Managers Abroad

What prompted you to seek work out of New Zealand?
I have been part of the Ministry of Foreign Affairs and Trade for the past 16 years and diplomatic work requires taking up regular offshore assignments (our last posting was to Washington DC from 1996 to 2001). I was attracted to MFAT out of university as I enjoy international public policy and I was keen to help represent New Zealand abroad. My decision to move to the private sector here in the US was driven by family decision – my husband’s business is in New York City and our boys (8 and 6) are now quite settled in their life here.

How are your experiences overseas shaping your understanding of New Zealand?
Despite being away from New Zealand I read the NZ Herald every day and I’m in regular contact with many of my friends especially those in New Zealand politics and MFAT. I still feel enormous attachment to home (evinced by houseful of Kiwis for the Rugby World Cup final and the pride in watching Bret McKenzie win an Oscar). My experiences both in the UN and now in corporate America make me reflect on New Zealand often: we are nation of do-ers and we are very egalitarian in our outlook. I think we come up with great ideas but we still need to recognise the importance of implementation and quality follow-through if those ideas are going to go anywhere.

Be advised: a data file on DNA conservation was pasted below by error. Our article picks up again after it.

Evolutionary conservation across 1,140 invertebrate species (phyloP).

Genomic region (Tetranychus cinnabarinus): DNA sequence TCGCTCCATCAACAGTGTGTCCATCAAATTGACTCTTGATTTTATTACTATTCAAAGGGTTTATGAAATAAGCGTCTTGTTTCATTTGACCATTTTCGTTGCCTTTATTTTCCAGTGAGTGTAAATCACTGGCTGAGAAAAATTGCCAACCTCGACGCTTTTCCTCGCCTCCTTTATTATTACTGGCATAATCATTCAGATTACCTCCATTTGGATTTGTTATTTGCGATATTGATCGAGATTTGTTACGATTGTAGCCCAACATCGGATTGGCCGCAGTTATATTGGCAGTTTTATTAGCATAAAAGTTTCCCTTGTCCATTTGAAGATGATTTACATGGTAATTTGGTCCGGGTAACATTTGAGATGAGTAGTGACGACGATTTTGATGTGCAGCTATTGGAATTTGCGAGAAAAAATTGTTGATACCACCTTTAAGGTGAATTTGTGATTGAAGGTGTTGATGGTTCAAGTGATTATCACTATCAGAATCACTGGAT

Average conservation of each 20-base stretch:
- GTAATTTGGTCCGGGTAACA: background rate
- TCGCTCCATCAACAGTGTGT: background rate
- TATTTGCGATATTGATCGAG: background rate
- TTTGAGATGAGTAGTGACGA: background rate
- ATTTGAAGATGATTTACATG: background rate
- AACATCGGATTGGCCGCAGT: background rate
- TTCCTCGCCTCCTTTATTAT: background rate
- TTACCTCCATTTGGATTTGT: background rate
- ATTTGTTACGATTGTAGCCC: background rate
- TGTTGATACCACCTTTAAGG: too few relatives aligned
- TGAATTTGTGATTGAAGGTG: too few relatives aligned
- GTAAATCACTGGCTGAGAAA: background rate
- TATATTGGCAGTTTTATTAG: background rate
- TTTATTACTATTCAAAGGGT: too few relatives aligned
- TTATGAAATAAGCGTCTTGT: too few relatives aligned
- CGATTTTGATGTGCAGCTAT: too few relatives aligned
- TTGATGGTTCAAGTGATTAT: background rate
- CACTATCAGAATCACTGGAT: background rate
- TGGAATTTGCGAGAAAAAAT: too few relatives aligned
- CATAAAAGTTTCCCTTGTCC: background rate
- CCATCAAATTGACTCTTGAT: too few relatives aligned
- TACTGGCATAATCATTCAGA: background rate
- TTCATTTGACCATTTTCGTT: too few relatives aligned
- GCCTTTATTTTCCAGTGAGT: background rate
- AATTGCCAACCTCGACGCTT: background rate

In an international setting, I sometimes think we can be too casual in our approach. This can be part of our charm and it also means we are relatively fearless of big opportunities but we need to make sure that we respect and put time into thinking how others see the world.

How can offshore Kiwis contribute to New Zealand?
Many of the New Zealanders here give back to home in lots of different ways – connecting people, helping fund certain ventures, and mentoring. Many also want to stay involved and interested in New Zealand and its economic and overall policy direction, and they find ways to contribute to the policy debates. From business standpoint, Kiwis can support others trying to go global. I keep telling my husband that he ought to write down the lessons learned after starting business in the US as there are so many aspects of this market that you want others to know before jumping in. M

Kirsty Graham is member of Kea, New Zealand’s global talent community.

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